Sep 5, 2021

Effect of Louisiana Supreme Court’s Emergency Suspension of Periods of Prescription, Peremption, and Abandonment

September 3, 2021
Written by: Raymond C. Lewis and Sloan L. Abernathy

Considering Governor John Bel Edwards’ statewide declaration of emergency due to the damage caused by Hurricane Ida, the Louisiana Supreme Court has ordered a 30-day suspension of all prescriptive, peremptive, and abandonment periods.[1] The Supreme Court’s order was issued under the authority granted by Louisiana Civil Code Article 3472.1 and Code of Civil Procedure Article 562; both of which were newly enacted in June 2020 in response to the series of emergency declarations tied to COVID-19. Considering how new they are, neither statute has been applied or interpreted by Louisiana courts of appeal.

Under the Supreme Court’s order, the suspension of these periods is only a temporary halt to their running. According to Louisiana Civil Code Article 3472, “the period of suspension is not counted toward accrual of prescription. Prescription commences to run again upon the termination of the period of suspension.” Typically, when the period of suspension ends, the “time which preceded suspension is added to the time which it follows to compose the necessary period; only the period of suspension is deducted.” Shannon v. Vannoy, 2017-1722 (La. App. 1 Cir. 6/1/18); 251 So.2d 442, 448.

The Supreme Court’s order suspending these periods is effective Thursday, August 26, 2021 through Monday, September 27, 2021.[2] Barring any further orders, beginning Monday, September 27, 2021, these periods will begin to run again and the 30-days of the suspension is not counted. The 30-day suspension is important for any litigant faced with a prescription, peremption, or abandonment period that would have accrued between August 26, 2021, and September 27, 2021.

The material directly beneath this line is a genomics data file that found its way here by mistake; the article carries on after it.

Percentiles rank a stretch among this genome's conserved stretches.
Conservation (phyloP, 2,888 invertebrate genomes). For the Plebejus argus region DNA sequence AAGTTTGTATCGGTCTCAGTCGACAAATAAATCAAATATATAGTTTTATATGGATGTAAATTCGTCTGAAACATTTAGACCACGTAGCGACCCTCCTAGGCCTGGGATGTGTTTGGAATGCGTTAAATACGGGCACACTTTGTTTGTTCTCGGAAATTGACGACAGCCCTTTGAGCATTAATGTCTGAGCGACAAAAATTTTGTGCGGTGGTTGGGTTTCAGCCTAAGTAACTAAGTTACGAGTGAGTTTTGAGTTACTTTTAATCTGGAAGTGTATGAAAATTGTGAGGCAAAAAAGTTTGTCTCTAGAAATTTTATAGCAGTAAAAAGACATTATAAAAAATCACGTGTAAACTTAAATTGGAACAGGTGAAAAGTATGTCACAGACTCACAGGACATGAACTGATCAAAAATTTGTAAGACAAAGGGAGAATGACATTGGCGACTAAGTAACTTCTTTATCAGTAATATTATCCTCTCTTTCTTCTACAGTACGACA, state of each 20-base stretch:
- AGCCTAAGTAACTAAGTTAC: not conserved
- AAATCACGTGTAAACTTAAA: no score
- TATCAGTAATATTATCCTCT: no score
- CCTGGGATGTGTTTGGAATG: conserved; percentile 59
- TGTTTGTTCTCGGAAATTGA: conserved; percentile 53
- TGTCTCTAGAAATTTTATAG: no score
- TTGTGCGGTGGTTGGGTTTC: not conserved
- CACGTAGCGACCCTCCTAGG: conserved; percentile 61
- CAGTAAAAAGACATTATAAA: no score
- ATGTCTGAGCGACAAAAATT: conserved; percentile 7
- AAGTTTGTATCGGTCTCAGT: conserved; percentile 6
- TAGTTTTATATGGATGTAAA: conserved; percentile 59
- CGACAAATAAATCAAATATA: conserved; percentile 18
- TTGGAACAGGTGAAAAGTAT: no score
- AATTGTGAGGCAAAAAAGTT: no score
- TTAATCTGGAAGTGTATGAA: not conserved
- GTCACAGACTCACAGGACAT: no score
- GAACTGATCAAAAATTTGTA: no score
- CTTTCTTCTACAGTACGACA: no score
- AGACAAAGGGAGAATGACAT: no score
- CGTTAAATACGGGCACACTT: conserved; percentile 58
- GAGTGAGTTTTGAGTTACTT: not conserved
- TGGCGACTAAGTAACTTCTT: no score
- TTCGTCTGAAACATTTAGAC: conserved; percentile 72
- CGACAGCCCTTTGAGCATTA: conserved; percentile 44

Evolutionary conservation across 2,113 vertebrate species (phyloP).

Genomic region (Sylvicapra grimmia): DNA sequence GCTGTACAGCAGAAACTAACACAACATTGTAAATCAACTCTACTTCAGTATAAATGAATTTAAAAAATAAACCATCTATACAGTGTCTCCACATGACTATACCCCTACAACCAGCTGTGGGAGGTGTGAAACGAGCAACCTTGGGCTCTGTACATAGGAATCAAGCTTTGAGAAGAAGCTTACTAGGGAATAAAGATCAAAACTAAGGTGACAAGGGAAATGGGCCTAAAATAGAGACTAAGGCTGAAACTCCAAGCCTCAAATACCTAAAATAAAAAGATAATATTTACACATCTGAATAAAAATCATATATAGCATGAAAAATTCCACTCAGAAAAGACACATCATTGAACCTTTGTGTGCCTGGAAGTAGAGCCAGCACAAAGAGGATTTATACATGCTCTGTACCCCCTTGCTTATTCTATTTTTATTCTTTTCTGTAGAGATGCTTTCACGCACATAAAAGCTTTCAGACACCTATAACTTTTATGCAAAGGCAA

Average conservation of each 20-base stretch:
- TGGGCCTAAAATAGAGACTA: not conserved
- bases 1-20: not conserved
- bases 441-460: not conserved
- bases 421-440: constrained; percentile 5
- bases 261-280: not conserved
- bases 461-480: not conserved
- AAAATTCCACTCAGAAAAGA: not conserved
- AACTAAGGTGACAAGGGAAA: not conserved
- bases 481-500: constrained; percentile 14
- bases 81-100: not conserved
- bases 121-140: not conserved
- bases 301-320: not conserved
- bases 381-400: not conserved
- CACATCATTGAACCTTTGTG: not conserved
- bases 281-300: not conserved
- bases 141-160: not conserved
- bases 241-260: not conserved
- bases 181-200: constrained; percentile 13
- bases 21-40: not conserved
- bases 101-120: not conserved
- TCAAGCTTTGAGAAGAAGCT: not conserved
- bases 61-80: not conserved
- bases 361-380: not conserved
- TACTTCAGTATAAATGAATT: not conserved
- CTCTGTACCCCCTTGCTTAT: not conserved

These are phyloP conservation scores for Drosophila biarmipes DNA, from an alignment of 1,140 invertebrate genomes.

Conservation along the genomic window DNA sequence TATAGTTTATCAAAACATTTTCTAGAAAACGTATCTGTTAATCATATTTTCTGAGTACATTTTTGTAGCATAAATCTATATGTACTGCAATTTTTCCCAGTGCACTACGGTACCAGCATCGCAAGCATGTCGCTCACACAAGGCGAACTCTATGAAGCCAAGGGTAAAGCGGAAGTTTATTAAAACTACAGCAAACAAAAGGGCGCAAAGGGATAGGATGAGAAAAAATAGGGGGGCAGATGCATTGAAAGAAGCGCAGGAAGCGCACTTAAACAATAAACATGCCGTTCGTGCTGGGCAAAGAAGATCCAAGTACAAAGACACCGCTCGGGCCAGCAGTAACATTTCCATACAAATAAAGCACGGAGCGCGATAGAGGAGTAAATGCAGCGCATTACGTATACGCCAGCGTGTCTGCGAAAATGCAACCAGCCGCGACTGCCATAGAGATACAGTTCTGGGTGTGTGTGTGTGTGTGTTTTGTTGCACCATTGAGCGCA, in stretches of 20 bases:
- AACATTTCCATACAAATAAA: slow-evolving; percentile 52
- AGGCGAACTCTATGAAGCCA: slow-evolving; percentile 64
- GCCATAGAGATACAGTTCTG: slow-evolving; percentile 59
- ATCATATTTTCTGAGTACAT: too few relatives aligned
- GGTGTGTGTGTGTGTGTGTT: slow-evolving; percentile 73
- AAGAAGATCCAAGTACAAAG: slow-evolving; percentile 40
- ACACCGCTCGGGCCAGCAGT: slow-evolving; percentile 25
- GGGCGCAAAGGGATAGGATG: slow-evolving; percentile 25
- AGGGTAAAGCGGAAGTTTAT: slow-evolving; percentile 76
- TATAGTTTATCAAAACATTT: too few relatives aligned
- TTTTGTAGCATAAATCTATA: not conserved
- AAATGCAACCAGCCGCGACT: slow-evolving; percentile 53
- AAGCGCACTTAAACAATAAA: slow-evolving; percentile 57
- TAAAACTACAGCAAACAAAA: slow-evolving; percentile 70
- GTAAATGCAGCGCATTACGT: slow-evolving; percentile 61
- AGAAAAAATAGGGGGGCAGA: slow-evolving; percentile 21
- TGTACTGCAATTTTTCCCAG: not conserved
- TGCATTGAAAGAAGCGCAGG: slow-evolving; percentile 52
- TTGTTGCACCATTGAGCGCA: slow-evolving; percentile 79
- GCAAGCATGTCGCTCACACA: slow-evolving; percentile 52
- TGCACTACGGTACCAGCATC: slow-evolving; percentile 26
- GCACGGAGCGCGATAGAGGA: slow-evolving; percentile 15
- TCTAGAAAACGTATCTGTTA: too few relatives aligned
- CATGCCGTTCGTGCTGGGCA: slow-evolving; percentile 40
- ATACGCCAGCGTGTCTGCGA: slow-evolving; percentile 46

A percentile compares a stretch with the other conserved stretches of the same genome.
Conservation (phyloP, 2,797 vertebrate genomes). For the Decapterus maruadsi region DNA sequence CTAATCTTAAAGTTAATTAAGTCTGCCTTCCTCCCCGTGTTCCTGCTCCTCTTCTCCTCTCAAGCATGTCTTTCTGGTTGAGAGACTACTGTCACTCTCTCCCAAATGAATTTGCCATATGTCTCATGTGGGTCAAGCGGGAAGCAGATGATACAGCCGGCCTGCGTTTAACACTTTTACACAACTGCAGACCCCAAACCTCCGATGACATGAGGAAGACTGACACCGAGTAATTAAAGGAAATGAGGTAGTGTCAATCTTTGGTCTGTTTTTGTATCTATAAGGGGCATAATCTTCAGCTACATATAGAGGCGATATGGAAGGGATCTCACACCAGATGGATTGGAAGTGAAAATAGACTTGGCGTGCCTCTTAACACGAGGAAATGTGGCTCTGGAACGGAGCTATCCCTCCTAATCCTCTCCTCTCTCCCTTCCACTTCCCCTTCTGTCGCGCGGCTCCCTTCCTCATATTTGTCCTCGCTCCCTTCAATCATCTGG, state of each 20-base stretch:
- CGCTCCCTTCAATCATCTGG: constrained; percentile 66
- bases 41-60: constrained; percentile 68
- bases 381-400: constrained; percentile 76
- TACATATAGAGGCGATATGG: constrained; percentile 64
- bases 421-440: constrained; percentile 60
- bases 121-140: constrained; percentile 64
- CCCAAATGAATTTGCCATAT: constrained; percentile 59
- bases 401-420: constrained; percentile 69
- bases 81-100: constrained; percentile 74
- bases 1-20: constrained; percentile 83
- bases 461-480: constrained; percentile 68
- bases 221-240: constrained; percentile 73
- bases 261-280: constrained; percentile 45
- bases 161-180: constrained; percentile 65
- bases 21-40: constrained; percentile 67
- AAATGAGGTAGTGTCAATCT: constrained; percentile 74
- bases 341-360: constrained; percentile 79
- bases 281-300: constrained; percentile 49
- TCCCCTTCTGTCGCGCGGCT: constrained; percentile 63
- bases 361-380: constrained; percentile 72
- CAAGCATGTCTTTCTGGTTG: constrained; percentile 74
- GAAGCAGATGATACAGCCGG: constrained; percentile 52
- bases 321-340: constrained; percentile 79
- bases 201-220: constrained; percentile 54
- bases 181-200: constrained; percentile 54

The two new statutes on which the Supreme Court’s order is based also create a cut-off for how long the benefits of this emergency suspension last. Subsections B of Article 3472.1 and Article 562 provide that “[t]he right to file any pleading subject” to the emergency suspension “shall terminate sixty days after the termination of the suspension.”[3] While the effect and parameters of this cut-off have not been addressed by our courts, the cut-off appears to be Wednesday, November 24, 2021 and any prescriptive, peremptive, or abandonment periods that accrue beyond that date would not be impacted by the suspension laid out in the current order.

[1] In the context of civil litigation, “liberative prescription” and “peremption” refer to limitations periods within which a party must file suit to enforce and preserve a right of action. A suit can be dismissed for “abandonment” if no step has been taken in its prosecution or defense for a period of three years

[2] The 30-day extension expires on Saturday, September 25, 2021, but that is a legal holiday and the last day of the extension carries over to the next day that is not a legal holiday.

[3] See La. C.C. art. 3472.1; La. C.C.P. art. 562.